It also mentions that when and how you can fly and operate these machines. The policy states that the RPAs can only be operated by someone more than 18-years of age, should have passed 10th exam in English language and undergone training as per the DGCA guidelines.

There are detailed do’s and don’ts guidelines for RPAs and drones, including that they can be operated during the daytime (specified as between sunrise and sunset), within Visual Line of Sight (VLOS) only, minimum ground visibility of 5 km and cloud ceiling not less than 450 m and no rain or thunderstorm. Point to mention here is that this is visible distance and not the flying ceiling horizontal and vertical.

There are clear guidelines about the no-fly zones. And that is an exhaustive list. Some inclusions:
1. Within a distance of 5 km from the perimeter of airports at Mumbai, Delhi, Chennai, Kolkata, Bengaluru and Hyderabad, within a distance of 3 km from the perimeter of any civil, private or defence airports, other than Mumbai, Delhi, Chennai, Kolkata, Bengaluru and Hyderabad.

2. Prohibited within 25km from international border which includes Line of Control (LoC), Line of Actual Control (LAC) and Actual Ground Position Line (AGPL).

3.Prohibited within beyond 500 m (horizontal) into sea from coast line provided the location of ground station is on fixed platform over land.

4. Prohibited within 3 km from perimeter of military installations/ facilities/ where military activities/ exercises are being carried out unless clearance is obtained from the local military installation/facility.

5. Prohibited within 5 km radius from Vijay Chowk in Delhi. However, this is subject to any additional conditions/ restrictions imposed by local law enforcement agencies/ authorities in view of the security.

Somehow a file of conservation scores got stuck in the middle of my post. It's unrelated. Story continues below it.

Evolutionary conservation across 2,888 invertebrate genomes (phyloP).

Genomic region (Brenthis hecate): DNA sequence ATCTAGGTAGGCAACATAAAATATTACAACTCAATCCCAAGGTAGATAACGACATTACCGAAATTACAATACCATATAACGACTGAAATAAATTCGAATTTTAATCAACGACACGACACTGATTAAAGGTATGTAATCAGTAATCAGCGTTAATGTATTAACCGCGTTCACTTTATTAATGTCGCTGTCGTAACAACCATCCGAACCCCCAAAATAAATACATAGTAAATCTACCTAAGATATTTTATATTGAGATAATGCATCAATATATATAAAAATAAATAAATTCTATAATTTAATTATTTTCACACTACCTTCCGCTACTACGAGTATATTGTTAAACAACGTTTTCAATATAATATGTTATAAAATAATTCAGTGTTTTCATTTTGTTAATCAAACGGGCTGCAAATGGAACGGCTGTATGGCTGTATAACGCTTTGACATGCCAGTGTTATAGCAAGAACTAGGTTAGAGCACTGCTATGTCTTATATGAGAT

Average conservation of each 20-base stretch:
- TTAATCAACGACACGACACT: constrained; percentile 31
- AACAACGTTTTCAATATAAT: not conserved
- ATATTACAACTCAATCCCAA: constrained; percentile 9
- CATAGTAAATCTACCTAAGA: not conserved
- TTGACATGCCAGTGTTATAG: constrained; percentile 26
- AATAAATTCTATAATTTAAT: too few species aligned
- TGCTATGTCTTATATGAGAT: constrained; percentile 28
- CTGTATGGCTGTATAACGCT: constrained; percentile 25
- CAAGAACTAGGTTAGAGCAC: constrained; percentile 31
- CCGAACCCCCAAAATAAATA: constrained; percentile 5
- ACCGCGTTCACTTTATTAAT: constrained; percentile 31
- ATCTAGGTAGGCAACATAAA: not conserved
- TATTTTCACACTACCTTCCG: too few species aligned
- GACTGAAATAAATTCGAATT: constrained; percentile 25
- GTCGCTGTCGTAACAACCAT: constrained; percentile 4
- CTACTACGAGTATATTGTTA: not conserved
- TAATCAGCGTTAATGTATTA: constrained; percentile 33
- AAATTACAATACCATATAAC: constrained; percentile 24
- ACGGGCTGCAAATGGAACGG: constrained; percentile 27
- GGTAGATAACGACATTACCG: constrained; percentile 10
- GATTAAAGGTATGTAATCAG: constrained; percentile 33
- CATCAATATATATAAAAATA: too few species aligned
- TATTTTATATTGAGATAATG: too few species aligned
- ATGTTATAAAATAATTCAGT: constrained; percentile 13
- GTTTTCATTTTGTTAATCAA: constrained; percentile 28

6. Prohibited within 2 km from perimeter of strategic locations/ vital installations notified by Ministry of Home Affairs unless clearance is obtained from MHA.

7. Prohibited within 3 km from radius of State Secretariat Complex in State Capitals.

8.  Prohibited to fly from a mobile platform such as a moving vehicle like car, ship or aircraft.

9. Prohibited to fly over eco-sensitive zones around National Parks and Wildlife Sanctuaries notified by Ministry of Environment, Forests and Climate Change without prior permission.

If the RPA that you are flying meets with an accident or causes any damage, the policy mentions that the RPA operators must have insurance with the liability that they might incur for any damage to third party resulting from the accident/incident. 

Any violations in the usage of drones will be considered breach of  the provisions of the Indian Penal Code and the Aircraft Act 1934 and may have to face prosecution under the law governing the same.

The new policy will come in to effect from 1st December 2018 and all detailed guidelines provided by DGCA can be found.

I will leave a link below so that you can directly go to PDF source of guidelines from DGCA as below:

I have tried to sum it up so that all those points that matter you the most, if you are hobbyist or professional consumer drone pilot or wanna use drone for recreational purposes.What do you think about this article do comment and do let me know your views.